Kate Miller-Heidke has written some killer pop songs.
From her quirky brand of pop (Words), to drop-dead gorgeous balladry (The Last Day On Earth), to her postmodern take on opera (Zero Gravity, which won her ninth place at Eurovision 2019), Kate makes genre-hopping one challenging but fun – and fabulous – affair.
Just released is her new single This is Not Forever – a plea for a loved one to hand over their hurt.
“I could see someone very close to me was falling into a depression,” tells Kate. “I’d seen it before and I wanted to let them know I was there for them in a very serious way.
“Listening to it in these changed times,” Kate continues, “I feel it more deeply than I did before. It just seems like the right time to put it out.”
Here, Kate chats with Cream about songwriting from scratch, fuddy-duddy school teachers, and getting by with a little help from her indie muso friends.
Interview by Antonino Tati
Hello Kate. When it comes to making a new record, do you start from scratch or do you sometimes start with lyrics and melodies that have been hanging around for ages?
I mostly start afresh but there’s always that process of listening back through old demos. You know, I write a lot and throw out a lot, and there’s often something I’ve overlooked. Most songs are fresh and written really quickly.
You studied at the Queensland Conservatorium of Music. Did you find any of that study a waste of time?
[Laughs]. No, it definitely wasn’t a waste of time. I met a lot of great people doing it and I had a fantastic singing teacher and, you know, even though I had to ‘unlearn’ a lot of technical things vocally, it was still great to learn to look after my voice and how to warm up properly. And warm down. I still do those exercises every day and it’s sort of kept me vocally healthy in a lot of ways and allowed me to have a rigorous touring routine. I think elements of classical music from my studies have made their way into my songwriting as well.
You can certainly hear that influence in your opera-like songs. How would you say your music has changed since the early days?
I think my style has changed only recently. Now it’s very much about the marriage of lyrics and melody rather than any one component taking precedence. On my album O Vertigo! there were quite a few character-based songs, like the duet with Megan Washington. But, ultimately, I still sing about feelings.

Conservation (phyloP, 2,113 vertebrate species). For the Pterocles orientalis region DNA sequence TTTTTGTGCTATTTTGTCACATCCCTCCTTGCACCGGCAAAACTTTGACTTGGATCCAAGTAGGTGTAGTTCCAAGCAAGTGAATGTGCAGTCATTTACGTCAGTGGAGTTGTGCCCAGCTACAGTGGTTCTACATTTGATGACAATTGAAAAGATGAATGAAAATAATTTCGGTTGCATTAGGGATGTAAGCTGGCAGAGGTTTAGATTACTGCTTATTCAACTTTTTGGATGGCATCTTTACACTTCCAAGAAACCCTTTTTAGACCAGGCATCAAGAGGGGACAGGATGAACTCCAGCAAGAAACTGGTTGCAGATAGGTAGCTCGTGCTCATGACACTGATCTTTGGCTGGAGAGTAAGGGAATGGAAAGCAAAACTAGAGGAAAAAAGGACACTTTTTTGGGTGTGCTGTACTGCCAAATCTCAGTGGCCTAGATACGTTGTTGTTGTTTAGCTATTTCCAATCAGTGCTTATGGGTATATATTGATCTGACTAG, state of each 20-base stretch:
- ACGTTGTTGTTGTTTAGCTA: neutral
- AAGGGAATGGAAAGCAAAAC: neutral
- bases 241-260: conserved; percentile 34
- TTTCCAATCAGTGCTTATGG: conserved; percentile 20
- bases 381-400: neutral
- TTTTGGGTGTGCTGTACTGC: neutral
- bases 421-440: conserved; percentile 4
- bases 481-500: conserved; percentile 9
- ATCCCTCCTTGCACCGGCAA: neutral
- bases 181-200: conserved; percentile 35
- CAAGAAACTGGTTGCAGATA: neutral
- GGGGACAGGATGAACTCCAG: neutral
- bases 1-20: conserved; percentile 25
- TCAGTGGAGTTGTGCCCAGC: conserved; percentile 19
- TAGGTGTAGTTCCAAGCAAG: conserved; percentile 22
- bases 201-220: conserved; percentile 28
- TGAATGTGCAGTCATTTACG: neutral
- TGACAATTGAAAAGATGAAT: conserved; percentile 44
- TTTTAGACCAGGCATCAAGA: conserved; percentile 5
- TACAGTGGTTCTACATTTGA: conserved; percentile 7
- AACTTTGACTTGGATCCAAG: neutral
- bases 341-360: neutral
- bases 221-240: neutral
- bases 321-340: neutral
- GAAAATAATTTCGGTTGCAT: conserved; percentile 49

There’s quite a few collaborations on that album [Megan, Passenger, Drapht]. Do you and other artists just meet each other at gigs and go, ‘Hey, let’s do something together’, or is it carefully planned via record companies?
Well, I didn’t have a record label at the time of making the album so it was all pretty much something I organised myself. Megan Washington is an old friend of mine so I just got her drunk and made her say yes! Passenger is someone I’ve worked with before, and I loved his voice. Drapht is another one. I’m a fan of his work and we connected over Twitter so everything did happen quite naturally. I liked the idea of having those three artists on the record because they’re all very different, but there’s something in their styles that kind of resonates with what I do.
“I think my music teacher didn’t like me too much. She thought I was a little shit. But she was just a little old lady so I’ve forgiven and forgotten about that now.”
Listening to your song with Drapht, ‘Drama’, it appears to be coming from a male perspective.
Yeah, originally it was written from a man’s perspective and I kind of liked singing that. It’s got this kind of gender-bending aspect to it, with me saying “All the guys want to be me”. So, I thought it was kind of funny.
You’ve also recorded a couple of duets with Passenger. Did fans start to assume there was a blossoming relationship between the two of you?
[Laughs]. Ummm, probably not, because I’m married!
Oh, your hubby won’t mind, would he? After all, you’re a rock chick at heart!
Yeah, we’ll have discussions about that and see how we go! [Laughs].
What’s one of the stranger places you’ve heard a song of yours being played?
I think the strangest experience I had was in suburban Sydney and seeing one of my songs on a karaoke machine. I tried to sing with the machine and it was really hard. I was terrible!
You once recorded a song that was used to promote Brisbane Tourism. Has anyone ever criticised you for selling out?
Well I don’t say yes to everything. If anything’s not in line with my area of values, I’d say no, and I have said no before. But we live in a different world now than that of years ago where musicians had the freedom to say no to any form of advertising. It’s very different now; it’s about getting your music out there.
I bet you wrote some kooky stuff in English class and that a few teachers didn’t agree with your style. Have you ever given the proverbial ‘two-fingers-up’ to old school teachers now that you’re a pop singer?
To be honest, I don’t think I had my own writing style at school. But I always loved English at school. If anything, I think my music teacher didn’t like me too much. She thought I was a little shit. But she was just a little old lady so I’ve forgiven and forgotten about that now.
‘This is Not Forever’ is out now through Universal Music.